3. dave says:

    I like how you describe the situation that if the new Mosh is criticised by pundits and influencers it will poison the well in the same was WinPho is still challenged by and trying to overcome the bad reviews it received upon release.

    So, given this, what can MSFT do to impact and influence they way the intelligenzia react?

    By the way, your self-described usage pattern is how I work, too – one maximized window – lots of alt-tabbing.

    One other partially related point – as a person who just started a job in an all Mac / Google shop, after three months I still can’t get used to the changed command keys layout, google email / docs or the less functional msft software implementations I’ve paid for out of my own pocket to get my work done. But, younger dogs may not be bothered as much.

    I anticipate a lot of churn next year as Enterprises finally start rolling out Windows 7, and consumers looking for new home computing options are faced with essentially the decision to stay with what they use at work, as they’ve done for years, or to try/buy somethong new. I suspect many will gravitate toward reducing risk by choosing experiences learned from the closest “new to them” thing they have – their phone and, for some, their tablet.

    So, back to my question – what can MSFT do to influence / impact the intelligenzia who are about to offer their verdict on Windows8?

    • halberenson says:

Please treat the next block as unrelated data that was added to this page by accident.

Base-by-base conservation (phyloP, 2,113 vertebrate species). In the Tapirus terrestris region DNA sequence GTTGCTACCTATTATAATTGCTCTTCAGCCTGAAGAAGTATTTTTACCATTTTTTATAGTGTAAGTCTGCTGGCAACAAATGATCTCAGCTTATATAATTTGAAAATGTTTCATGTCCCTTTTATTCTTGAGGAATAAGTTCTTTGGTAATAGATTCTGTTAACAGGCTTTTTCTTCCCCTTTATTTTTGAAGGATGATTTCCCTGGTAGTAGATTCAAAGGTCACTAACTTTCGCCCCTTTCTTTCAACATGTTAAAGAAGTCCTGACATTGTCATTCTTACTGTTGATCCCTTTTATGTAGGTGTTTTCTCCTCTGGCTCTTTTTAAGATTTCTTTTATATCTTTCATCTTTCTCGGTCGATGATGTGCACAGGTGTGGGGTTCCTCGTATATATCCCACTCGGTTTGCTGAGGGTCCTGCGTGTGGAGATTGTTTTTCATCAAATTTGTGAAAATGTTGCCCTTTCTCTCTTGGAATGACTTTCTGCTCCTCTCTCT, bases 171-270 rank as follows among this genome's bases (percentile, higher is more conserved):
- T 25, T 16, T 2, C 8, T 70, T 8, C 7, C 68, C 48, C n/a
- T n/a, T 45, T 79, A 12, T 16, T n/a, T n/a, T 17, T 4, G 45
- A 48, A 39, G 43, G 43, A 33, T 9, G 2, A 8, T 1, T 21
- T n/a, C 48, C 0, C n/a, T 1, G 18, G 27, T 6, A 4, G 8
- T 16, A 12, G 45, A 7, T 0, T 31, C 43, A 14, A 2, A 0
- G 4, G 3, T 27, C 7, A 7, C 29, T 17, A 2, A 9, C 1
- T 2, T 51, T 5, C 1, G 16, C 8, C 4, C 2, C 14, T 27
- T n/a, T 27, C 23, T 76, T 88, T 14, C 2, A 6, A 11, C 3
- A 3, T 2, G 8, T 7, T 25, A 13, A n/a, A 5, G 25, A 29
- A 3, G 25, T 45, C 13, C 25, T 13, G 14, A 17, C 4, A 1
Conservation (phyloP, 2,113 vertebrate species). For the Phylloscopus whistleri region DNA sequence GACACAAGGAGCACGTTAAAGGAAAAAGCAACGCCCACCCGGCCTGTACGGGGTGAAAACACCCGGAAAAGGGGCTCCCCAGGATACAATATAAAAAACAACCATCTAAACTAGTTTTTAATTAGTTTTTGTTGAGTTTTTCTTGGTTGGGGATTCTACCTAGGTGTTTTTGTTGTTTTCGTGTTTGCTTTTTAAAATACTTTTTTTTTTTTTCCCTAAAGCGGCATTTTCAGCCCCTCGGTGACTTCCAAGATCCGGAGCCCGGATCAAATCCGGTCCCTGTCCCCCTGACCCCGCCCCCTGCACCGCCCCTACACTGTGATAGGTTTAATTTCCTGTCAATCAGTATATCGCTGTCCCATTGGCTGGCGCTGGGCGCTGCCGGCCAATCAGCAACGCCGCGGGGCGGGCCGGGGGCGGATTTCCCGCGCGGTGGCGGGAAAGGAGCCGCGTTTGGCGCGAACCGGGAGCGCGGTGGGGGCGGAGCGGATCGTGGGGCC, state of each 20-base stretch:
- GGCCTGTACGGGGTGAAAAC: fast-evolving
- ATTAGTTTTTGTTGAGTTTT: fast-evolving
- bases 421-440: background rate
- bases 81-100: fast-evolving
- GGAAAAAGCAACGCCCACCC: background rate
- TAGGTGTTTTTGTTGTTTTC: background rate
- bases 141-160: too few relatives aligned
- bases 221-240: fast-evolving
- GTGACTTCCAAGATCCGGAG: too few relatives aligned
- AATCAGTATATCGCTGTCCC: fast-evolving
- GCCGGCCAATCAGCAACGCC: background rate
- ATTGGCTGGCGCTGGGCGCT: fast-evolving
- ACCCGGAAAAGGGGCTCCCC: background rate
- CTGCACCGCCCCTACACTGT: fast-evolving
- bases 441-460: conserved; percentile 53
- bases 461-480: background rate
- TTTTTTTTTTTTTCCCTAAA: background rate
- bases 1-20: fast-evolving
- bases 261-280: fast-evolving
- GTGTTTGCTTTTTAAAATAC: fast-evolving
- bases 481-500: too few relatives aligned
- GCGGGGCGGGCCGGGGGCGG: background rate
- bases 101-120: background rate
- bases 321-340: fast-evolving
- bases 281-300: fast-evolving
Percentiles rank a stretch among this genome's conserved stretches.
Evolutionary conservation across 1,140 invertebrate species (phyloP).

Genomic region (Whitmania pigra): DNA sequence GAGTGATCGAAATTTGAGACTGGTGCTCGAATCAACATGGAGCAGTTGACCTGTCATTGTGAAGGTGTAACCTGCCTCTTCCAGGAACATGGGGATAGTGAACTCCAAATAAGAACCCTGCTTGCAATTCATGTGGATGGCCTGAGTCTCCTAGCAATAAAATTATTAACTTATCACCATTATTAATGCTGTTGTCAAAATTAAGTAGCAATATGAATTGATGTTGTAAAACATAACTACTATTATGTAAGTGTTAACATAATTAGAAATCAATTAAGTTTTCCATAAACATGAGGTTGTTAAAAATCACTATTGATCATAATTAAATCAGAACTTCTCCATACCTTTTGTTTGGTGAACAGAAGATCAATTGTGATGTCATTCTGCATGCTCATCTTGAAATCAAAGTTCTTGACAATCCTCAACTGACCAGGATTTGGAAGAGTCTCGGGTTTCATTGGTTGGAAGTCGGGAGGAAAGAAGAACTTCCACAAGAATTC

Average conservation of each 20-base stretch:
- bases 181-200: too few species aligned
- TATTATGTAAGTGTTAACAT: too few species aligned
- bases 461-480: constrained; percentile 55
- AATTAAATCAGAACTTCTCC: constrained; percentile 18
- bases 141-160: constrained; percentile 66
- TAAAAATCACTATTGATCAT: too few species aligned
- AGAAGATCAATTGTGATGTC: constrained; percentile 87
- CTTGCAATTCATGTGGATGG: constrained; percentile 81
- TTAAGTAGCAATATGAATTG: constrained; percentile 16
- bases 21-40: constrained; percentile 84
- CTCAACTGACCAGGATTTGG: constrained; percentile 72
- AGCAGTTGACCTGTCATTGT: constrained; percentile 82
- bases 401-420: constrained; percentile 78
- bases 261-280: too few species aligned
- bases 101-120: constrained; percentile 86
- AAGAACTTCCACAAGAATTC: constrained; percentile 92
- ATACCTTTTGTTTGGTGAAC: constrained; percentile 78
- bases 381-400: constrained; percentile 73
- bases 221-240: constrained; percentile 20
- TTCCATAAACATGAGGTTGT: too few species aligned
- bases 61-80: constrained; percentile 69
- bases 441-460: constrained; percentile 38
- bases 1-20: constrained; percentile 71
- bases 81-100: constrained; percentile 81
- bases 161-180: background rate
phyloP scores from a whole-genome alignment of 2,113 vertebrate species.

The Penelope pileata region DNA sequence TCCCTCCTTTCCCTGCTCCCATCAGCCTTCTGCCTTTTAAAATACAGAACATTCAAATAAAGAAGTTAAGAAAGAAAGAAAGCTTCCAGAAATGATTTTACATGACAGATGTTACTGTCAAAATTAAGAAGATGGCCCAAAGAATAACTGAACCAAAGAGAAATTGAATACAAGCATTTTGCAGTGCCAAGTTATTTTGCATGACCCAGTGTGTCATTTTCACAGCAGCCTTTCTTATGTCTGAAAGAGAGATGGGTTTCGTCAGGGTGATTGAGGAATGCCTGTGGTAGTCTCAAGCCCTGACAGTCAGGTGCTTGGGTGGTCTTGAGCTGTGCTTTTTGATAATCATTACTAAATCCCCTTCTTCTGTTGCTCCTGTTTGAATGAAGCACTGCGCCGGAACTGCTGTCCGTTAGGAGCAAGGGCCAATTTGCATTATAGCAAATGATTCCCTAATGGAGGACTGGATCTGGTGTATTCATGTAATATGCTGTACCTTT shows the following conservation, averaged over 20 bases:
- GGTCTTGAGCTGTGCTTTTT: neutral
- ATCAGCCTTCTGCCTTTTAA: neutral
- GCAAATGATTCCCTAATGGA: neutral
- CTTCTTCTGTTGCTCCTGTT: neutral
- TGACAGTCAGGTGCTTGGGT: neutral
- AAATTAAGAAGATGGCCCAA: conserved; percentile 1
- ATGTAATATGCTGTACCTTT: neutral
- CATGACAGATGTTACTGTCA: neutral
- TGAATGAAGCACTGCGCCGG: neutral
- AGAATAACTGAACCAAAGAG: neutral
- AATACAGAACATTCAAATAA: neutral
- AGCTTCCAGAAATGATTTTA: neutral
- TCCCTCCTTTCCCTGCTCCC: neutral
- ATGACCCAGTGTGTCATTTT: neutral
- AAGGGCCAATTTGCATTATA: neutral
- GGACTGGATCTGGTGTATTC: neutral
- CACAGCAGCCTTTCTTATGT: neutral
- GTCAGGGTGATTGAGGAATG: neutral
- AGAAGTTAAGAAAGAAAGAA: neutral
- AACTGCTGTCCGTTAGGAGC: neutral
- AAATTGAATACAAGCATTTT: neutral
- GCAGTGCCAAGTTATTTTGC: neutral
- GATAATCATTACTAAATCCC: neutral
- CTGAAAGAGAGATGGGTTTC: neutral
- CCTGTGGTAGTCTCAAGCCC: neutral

It depends on how much money they are willing to spend!

      Ideas:

      – Use XBox more aggressively to sell Windows 8 Tablets. In the past they’ve given away free entry-level XBox’s with the purchase of a Windows PC. Reverse that and give away a Windows 8 Tablet with purchase of a higher-end XBox/Kinect bundle this Christmas XBox is the only product with real cache amongst the under 30 crowd, so you have to use it in every way possible. The rumored replacement of the Zune brand wth an XBox brand is another example.

      – Give away a free year of MSDN to all developers. Ditto for TechEd Make VS11 Pro free for a year. Up the budget for free training coupons by a factor of 10. In other words, show a lot of love to key influencers. More than usual. More than anyone could imagine. It would cost them $.5 to 1 Billion (mostly in lost revenue) depending on exactly what they did, but the payback could be 100:1!

      – Make Windows 8 upgrades free for Windows 7 Home SKUs

      I trouble go on, but you get the point. Show a lot of love to your user base and forgo some near term revenue to quickly co-opt them into being Windows 8 users and advocates.

  4. Mary branscombe says: